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THEMES, IMAGES, ALLUSIONS, AND METAPHORS
House Made of Dawn contains a rich mixture of Jemez, Navajo, and Kiowa, as well as many non-Indian and Western images, allusions, and themes. From the novel's first word, “Dypaloh” (the Jemez word to signal the beginning of a story), the reader enters a complex world where diverse cultures meet, mix, and clash. As a part of this clash, Momaday draws on his own multifaceted heritage of both Native American and European American belief systems and cultural practices while writing his modernist book. As is typical of a modernist novel, House Made of Dawn relies on allusion and reference to myth, legend, religious stories and...
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As is evident from several of the early reviews, House Made of Dawn has often suffered from various misreadings. These misreadings are due in part to the novel's structural intricacy, its complex use of American Indian motifs and symbols, and its ambiguous ending. A prepublication review in Publisher's Weekly, for instance, claims that Abel “stalks and kills a white man who is for him the incarnation of evil.”1 To suggest that the albino Abel kills is a white man (i.e., is non-Indian) is to miss the subtle clues Momaday has provided throughout the text, clues from the old priest's journal, for instance, that indicate the man's parents, date of...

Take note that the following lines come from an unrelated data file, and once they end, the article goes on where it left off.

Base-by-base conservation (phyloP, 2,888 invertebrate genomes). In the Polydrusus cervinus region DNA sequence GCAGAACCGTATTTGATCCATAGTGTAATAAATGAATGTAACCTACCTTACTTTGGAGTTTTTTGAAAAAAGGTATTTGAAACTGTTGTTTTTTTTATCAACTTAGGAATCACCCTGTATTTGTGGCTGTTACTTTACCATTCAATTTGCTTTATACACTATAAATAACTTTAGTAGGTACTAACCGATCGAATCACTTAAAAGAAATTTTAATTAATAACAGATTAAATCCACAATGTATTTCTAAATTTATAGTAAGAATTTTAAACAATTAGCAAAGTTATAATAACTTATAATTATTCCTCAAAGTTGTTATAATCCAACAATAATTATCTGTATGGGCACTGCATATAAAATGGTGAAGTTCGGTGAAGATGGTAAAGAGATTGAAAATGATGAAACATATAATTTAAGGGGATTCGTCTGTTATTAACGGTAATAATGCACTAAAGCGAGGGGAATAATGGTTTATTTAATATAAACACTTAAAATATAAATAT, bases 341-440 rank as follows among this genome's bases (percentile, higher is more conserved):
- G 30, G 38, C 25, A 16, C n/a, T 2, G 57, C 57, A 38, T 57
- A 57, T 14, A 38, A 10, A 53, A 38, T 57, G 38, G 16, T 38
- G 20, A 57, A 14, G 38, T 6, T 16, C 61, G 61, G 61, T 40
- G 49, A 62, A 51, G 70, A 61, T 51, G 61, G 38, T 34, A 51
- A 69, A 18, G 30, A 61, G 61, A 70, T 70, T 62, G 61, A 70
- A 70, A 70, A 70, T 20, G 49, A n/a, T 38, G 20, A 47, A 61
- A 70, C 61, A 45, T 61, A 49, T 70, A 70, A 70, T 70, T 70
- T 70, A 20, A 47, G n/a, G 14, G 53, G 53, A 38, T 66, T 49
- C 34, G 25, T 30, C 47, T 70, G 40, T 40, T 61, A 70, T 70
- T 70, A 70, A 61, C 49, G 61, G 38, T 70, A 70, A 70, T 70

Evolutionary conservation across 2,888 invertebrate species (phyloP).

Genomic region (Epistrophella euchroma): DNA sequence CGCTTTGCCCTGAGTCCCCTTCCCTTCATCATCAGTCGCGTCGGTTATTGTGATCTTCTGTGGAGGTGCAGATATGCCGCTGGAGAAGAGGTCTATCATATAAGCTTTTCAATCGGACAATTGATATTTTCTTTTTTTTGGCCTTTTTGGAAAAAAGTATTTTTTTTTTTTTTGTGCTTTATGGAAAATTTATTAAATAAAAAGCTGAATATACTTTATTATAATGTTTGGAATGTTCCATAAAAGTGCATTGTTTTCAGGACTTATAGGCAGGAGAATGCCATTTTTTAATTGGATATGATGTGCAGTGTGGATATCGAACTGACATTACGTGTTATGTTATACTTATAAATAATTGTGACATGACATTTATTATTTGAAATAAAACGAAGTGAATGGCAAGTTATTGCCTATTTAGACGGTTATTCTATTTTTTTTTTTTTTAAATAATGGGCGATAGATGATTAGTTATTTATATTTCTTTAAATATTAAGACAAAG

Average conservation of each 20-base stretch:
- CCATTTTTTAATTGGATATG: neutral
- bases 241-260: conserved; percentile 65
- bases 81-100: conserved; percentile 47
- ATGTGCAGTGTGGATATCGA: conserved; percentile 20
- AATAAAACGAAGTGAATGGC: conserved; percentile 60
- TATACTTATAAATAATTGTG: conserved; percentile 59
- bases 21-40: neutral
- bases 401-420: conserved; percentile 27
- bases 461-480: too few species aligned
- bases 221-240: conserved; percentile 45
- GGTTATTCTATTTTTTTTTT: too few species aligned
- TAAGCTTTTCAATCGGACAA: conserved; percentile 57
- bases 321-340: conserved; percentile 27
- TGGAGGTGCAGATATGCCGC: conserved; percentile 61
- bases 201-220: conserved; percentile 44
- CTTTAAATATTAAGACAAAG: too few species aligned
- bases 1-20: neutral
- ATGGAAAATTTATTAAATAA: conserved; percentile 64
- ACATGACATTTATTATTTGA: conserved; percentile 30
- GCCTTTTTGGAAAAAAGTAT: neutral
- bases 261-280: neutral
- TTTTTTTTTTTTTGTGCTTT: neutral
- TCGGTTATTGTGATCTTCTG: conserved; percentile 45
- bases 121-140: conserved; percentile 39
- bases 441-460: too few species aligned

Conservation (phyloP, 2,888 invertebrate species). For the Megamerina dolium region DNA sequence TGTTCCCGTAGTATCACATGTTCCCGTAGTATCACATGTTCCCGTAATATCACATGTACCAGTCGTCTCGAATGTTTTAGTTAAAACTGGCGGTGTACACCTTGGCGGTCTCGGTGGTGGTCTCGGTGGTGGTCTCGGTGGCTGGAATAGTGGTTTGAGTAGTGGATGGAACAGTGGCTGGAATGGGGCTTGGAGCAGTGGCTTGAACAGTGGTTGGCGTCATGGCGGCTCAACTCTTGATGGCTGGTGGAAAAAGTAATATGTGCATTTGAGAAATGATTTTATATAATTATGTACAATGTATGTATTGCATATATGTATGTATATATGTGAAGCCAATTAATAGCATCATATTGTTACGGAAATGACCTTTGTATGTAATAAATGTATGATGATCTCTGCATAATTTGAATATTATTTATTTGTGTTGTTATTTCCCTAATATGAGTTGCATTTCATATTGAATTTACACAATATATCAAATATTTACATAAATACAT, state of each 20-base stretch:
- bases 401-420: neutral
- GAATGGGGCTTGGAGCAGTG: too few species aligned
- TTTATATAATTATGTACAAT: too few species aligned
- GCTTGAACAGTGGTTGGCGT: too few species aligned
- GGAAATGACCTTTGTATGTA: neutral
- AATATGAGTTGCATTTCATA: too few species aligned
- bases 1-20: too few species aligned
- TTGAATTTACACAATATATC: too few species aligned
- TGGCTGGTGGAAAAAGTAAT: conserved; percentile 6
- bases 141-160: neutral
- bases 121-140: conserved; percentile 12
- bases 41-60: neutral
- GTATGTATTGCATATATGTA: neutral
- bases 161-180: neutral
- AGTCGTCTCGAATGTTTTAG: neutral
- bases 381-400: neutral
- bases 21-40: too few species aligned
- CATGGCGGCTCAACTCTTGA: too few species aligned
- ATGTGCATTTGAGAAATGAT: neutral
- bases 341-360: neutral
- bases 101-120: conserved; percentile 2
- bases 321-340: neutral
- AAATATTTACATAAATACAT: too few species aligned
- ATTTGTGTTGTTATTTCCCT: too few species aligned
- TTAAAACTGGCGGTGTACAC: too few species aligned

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In an essay titled “All the Good Indians,” Native American poet, novelist, and scholar Paula Gunn Allen recalls first reading Momaday's then-new novel. She was a student at the University of Oregon in Eugene, and, as she explains, she was living in an Indianless world: “I was the only Indian I knew. That was around 1967. Sometime in 1968, a package arrived in the mail from my parents. It was a signed copy of N. Scott Momaday's House Made of Dawn. I believe that book saved my life.”At the time, she recalls, she thought that in the end of the novel “Abel ran into life, into tradition, into strength.”1 This hopeful ending is part of what saved...